The recent earthquakes in Nepal have been devastating to a country already plagued with problems such as fuel, water and electricity shortages, political instability and uncertainty, and unemployment or rather lack of employment opportunities for its youth.

Pic: AP.

Pic: AP.

I’ve written a number of articles about the ongoing relief effort and needs in Nepal, which are, as with many disasters, not always what one envisages. One article highlighting more practical ways to help was for Asian Correspondent:

But the reality is that numerous problems existed in Nepal before these tragedies, and they will linger long after the international aid effort ceases. And all these issues such as health, education, town planning, traffic management, political stability and fuel supplies will contribute in some way, big or small, to tackling other disasters like this in the future.

It’s a common knee jerk reaction to send $50 or to rush in and assist in a disaster and there’s nothing wrong with that. Aid is required in all forms at this time and much is needed. However the need for sustainable development and rebuilding will be vital in Nepal in the months and years ahead.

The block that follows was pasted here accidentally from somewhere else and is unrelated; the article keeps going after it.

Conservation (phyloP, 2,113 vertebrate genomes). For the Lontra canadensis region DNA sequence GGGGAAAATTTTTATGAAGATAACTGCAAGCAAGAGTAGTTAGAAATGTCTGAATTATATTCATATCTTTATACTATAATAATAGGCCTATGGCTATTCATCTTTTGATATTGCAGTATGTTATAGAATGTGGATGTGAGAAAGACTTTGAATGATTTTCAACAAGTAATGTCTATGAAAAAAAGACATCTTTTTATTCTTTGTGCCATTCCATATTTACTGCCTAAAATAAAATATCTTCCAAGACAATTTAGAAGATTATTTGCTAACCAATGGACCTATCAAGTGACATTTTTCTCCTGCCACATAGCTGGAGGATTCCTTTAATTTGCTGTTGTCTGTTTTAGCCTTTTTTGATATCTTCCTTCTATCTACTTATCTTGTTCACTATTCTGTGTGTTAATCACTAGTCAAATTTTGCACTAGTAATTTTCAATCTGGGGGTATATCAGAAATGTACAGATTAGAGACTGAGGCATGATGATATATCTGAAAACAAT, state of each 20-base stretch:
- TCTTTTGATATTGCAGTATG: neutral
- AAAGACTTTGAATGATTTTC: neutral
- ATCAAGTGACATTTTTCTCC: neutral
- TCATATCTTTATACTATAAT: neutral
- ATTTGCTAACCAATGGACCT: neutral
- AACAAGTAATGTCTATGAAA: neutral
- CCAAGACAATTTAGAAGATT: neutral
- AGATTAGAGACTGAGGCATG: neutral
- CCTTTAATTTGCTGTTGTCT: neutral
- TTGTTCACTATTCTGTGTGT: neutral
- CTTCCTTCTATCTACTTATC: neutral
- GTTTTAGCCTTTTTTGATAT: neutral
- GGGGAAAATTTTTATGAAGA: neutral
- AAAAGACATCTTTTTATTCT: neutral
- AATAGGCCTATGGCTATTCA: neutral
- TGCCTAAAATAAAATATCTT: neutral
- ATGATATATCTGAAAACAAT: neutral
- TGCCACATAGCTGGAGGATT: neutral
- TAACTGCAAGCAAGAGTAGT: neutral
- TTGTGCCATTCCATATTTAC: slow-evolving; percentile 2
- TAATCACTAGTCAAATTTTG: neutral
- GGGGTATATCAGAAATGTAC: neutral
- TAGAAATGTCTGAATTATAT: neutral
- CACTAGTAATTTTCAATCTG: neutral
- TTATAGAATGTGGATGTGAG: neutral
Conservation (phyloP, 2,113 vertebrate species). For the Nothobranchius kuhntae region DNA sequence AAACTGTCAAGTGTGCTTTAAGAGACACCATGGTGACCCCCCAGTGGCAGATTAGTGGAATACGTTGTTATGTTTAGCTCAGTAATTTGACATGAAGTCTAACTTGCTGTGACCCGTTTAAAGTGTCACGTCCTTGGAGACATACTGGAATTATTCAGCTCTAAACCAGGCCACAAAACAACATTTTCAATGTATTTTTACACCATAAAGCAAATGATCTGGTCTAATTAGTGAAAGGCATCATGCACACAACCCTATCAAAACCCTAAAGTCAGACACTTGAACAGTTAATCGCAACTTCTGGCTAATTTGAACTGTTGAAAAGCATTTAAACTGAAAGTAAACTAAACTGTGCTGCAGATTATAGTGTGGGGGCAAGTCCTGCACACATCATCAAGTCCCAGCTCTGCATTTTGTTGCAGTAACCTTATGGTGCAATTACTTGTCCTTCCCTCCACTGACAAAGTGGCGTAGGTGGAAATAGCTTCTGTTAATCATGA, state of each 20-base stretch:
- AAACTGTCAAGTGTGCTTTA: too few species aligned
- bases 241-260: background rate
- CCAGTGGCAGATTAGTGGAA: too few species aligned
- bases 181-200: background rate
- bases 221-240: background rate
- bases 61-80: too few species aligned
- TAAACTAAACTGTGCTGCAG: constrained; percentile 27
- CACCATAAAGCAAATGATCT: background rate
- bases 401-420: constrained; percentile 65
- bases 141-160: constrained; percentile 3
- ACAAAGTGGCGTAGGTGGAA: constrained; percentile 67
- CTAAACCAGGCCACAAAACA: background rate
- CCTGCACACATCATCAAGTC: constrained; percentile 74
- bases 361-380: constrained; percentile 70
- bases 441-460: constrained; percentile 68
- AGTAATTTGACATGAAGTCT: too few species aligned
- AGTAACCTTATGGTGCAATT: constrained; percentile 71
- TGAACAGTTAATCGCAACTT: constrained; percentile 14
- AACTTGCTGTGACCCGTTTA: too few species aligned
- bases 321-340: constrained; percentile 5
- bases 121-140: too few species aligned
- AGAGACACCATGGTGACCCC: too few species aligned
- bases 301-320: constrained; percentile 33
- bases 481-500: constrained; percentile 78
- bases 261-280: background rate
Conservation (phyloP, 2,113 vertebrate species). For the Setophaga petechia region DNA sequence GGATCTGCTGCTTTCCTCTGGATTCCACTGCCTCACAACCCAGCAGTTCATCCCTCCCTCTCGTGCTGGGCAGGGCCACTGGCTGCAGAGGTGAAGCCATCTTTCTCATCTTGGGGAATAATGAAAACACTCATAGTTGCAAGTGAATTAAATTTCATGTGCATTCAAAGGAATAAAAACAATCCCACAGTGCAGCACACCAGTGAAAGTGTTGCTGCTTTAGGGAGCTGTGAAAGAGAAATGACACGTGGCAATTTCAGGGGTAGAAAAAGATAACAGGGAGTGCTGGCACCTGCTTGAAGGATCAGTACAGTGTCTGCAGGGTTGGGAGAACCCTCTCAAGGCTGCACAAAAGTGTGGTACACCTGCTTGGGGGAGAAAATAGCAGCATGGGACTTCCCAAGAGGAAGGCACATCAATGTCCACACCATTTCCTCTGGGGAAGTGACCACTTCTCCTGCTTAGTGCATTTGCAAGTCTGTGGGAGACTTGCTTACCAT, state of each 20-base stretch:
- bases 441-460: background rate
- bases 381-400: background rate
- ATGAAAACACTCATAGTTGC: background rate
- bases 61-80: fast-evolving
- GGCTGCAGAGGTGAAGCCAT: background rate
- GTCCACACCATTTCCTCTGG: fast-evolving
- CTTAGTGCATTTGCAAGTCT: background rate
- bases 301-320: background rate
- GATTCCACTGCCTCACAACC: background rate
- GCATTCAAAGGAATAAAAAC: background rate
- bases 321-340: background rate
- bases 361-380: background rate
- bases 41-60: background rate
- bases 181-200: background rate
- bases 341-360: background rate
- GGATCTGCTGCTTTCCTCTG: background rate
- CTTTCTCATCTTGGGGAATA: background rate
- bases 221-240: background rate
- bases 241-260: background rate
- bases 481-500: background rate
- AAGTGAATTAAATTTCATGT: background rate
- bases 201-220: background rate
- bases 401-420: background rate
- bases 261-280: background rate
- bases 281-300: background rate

Sadly these twin earthquakes have perhaps highlighted those needs in a way nothing else could. For instance there has long been a need for better infrastructure planning, tighter building construction codes and other industry issues affecting architecture in Nepal.

Continue reading at Asian Correspondent.

I have had contact through my Cameras for Asia program with a number of community groups in Nepal. Fortunately all the children and staff at these centres are safe, although they have sustained damage to their buildings. However it’s been encouraging to see them seeking to help others even though they are challenged with resources and funds themselves all the time, earthquake or not.

As I received a few requests for details on where would be a good place to send funds, I recommend either CWC ( or ITEEN ( who I know personally and are genuinely involved in the local relief effort beyond their regular work. See their pages for bank details. ITEEN (also involved in lobbying for human rights and freedoms in Nepal) is planning to rebuild homes and also has a Go Fund Me Link ( Alternatively in the article above were links to more big budget organisations involved in Nepal.

Do note I am currently travelling and posting photos primarily to Facebook. Please see these links: Visited Planet photojournalism and Cameras for Asia.


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